Although financial and social circumstances as well as logistical benefits (read: less gear to deal with) may have been the initial reason for going acoustic, the sound of unamplified music is what keeps drawing these musicians back, a sound that seems inherently more direct and honest. "I just felt that my songs demanded a certain modest expression and would sound best with simple, understated instrumentation," Cabic explains. He does add, "That worked for these songs, at that moment, and may not be what I’ll do in the future."

Most avant-folk artists fit the classic stereotype of the record junkie. A question to Banhart about his influences prompts a dizzying tour. "First, your dad has a Van Morrison record, so you look him up and you get into Them, then you find out one of the guys from Them left the band and started Trader Horne with this lady who’d first tried out to be in Fairport Convention. What’s Fairport Convention? Oh yeah, Sandy Denny sang on a Led Zeppelin record. The circle keeps spinning."

It helps that we live in an age when music of all stylistic stripes, from every era of recorded sound, is more readily available than ever before, and when the level of popular-music scholarship is at an all-time high. (Just look at any issue of the British magazine Mojo.) This is a major factor in the avant-folk scene’s development, as young musicians continue to find hidden threads in the fabric of pop history and weave them into their own modern mantle. Vashti Bunyan is a British troubadour who made one record, 1970’s Just Another Diamond Day, then disappeared from the marketplace — until Banhart tracked her down more than 30 years later and persuaded her to sing a duet on his second album, Rejoicing in the Hands (Young God), which was released earlier this year.

Then there’s Blakeslee talking about Revenant Records’ massive boxed set compiling the work of country-blues master Charley Patton. "It continues to change my life, not just for the music but for the descriptions of what he sounded like live. He was almost shamanistic in concert — he’d play the same song for an hour and curse and scream and roll around on the floor." This description puts a different spin on the long, trance-inducing blues songs on Entrance’s latest, Wandering Stranger (Fat Possum). We know Charley Patton, Robert Johnson, and the other country-blues greats only through three-minute songs, because when they recorded, that was the limit of the technology. What Blakeslee is trying to do, in part, is to reconnect to the way those blues men and women sounded in juke joints and at house parties. And thanks to his energetic spirit, the performance comes across as anything but an academic exercise.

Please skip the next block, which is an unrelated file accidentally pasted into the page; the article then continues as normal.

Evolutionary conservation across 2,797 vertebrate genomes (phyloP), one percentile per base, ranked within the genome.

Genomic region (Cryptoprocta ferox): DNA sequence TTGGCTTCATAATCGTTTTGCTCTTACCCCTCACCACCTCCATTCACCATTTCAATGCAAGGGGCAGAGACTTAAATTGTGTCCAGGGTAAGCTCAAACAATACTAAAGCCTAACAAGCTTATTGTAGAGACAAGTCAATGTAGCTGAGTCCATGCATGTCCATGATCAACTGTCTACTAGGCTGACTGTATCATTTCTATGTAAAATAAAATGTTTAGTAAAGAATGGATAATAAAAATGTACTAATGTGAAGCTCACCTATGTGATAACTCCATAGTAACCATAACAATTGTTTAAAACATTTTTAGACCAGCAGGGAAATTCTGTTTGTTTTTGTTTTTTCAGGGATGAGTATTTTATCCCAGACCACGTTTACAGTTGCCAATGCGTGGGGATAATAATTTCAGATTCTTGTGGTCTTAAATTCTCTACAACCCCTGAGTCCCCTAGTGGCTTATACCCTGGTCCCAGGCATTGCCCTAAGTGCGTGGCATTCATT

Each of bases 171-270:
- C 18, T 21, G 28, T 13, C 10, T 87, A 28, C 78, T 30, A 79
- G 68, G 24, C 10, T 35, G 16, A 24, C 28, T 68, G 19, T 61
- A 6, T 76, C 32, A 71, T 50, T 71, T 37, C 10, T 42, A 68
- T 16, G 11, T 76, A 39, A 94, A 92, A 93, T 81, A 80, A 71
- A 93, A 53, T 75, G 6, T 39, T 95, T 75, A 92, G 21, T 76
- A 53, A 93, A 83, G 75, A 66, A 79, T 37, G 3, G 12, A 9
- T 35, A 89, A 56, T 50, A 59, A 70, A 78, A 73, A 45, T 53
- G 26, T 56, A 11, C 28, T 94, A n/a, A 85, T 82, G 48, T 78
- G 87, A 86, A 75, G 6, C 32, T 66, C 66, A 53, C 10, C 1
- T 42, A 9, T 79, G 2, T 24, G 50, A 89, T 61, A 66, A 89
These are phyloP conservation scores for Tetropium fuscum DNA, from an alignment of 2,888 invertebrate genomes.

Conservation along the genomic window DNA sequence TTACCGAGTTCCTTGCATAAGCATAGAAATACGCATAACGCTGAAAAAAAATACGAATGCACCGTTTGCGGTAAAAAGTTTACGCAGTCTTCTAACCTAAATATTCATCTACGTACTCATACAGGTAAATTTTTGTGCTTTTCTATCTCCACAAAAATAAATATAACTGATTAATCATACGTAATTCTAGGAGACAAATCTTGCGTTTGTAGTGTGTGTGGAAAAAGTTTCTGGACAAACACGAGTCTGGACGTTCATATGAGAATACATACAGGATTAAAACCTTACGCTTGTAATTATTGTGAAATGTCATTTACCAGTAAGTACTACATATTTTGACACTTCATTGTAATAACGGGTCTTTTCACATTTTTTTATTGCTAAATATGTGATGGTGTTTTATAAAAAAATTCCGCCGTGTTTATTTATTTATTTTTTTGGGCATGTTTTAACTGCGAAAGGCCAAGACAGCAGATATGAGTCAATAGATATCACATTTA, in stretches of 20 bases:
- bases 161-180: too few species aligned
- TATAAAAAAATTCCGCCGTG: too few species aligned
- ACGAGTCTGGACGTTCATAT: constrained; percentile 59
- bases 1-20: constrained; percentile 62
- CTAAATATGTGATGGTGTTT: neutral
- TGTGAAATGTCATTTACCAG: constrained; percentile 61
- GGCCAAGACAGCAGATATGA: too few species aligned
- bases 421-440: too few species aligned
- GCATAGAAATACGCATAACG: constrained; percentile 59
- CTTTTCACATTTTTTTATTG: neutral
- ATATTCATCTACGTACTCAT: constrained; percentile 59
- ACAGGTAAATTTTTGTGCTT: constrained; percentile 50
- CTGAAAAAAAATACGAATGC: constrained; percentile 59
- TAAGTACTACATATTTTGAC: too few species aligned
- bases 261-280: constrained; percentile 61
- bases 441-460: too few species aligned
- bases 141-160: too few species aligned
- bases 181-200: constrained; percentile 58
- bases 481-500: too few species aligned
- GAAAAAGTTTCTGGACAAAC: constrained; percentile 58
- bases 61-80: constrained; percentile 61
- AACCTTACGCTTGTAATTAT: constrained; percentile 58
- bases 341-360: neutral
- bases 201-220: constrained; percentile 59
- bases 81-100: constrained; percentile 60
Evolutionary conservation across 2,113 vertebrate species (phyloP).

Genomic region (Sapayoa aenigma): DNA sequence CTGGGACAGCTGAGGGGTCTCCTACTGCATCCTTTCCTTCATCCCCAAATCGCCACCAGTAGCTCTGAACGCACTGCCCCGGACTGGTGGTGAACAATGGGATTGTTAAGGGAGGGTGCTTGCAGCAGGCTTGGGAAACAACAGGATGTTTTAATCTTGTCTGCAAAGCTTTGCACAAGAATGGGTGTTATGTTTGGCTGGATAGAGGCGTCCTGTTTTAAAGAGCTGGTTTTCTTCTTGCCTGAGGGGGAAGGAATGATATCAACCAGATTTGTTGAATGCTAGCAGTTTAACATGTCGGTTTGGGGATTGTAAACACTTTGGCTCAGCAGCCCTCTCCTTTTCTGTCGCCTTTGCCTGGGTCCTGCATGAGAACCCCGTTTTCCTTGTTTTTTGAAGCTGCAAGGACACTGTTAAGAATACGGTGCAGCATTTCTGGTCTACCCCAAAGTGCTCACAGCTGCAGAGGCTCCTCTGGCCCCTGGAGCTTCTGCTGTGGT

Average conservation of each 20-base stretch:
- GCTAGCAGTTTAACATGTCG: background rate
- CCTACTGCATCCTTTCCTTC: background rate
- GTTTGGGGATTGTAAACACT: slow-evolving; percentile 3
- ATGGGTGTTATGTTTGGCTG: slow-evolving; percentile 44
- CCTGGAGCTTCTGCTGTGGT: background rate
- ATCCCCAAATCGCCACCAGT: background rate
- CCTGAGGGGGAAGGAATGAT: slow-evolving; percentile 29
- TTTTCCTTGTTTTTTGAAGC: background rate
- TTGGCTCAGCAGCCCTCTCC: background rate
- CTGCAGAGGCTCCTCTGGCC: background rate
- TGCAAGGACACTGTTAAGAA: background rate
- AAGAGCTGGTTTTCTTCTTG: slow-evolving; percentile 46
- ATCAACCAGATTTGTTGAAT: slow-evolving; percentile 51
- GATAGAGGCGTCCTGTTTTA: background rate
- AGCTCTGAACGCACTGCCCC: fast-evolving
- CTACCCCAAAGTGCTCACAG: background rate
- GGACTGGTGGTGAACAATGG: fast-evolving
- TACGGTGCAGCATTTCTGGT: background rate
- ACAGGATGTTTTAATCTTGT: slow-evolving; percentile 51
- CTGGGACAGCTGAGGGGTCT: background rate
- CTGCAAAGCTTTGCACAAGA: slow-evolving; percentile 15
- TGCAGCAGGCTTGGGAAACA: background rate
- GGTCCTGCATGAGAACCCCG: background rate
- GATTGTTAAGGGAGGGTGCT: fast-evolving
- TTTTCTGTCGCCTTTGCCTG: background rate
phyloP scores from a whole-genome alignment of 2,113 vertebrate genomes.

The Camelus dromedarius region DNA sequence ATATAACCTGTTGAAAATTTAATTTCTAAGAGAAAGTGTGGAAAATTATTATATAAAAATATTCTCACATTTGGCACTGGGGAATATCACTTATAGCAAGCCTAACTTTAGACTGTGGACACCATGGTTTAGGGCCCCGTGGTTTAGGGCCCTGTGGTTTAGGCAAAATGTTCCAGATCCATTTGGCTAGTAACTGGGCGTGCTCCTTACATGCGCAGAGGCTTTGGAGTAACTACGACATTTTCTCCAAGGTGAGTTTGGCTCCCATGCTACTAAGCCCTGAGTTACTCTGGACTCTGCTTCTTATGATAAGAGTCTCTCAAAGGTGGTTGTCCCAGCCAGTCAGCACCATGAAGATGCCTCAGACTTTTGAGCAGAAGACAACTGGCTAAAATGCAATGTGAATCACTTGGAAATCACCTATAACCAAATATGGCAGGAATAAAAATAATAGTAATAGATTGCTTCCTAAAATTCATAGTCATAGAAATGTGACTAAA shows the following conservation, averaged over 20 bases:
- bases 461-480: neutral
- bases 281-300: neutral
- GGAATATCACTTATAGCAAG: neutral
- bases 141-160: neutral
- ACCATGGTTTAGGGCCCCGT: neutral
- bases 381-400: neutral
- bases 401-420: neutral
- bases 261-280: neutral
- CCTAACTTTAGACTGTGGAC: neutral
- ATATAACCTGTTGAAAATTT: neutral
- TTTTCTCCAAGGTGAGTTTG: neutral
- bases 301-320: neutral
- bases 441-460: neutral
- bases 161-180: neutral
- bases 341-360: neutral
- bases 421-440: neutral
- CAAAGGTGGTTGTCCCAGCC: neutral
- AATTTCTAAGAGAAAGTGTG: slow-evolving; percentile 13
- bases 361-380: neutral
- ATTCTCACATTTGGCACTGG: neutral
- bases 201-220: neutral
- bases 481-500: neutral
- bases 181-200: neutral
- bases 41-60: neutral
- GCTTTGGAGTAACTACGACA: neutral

There’s at least one other familiar pop stereotype to be found in the avant-folk scene: the home-studio tinkerer. Both Sam Beam and Devendra Banhart started down their current path by cutting rough solo demos on four-track-cassette machines for their own amusement. Recently graduated from the San Francisco Art Institute, working odd jobs to get by, Banhart claims he had no dreams of stardom; married with children and teaching cinematography at a Florida film school, Beam was merely writing songs as a hobby. All the same, their crude home recordings would attract the attention of respected independent labels and be released by those labels in their original lo-fi state, with no studio sweetening. Iron & Wine’s first album, The Creek Drank the Cradle, came out in September 2002. Banhart’s debut, Oh Me Oh My . . . , was issued only a few weeks later.

Music with such a pronounced what-the-hell spirit, so obviously not tailored to please a specific audience, would seem doomed to cult status. To quote Niño Rojo’s "Noah," "Not everyone can relate to what you and I appreciate." And yet awareness and appreciation of artists like Banhart and Iron & Wine continues to grow. "Things go in cycles," says Beam. "For a while, lots of people were interested in electronic music, something removed from everyday human experience. Now, they’re looking for something they can relate to more."

That doesn’t necessarily translate into platinum sales, but it could mean success of a more modest sort. As Andy Cabic puts it, "I feel like the littlest fish in a rather large and polluted ocean of sound, and I just try and swim through all the crap and come up for air every now and then." When you consider the crap we all have to swim through, the left-field sound of avant-folk might be a welcome dose of oxygen.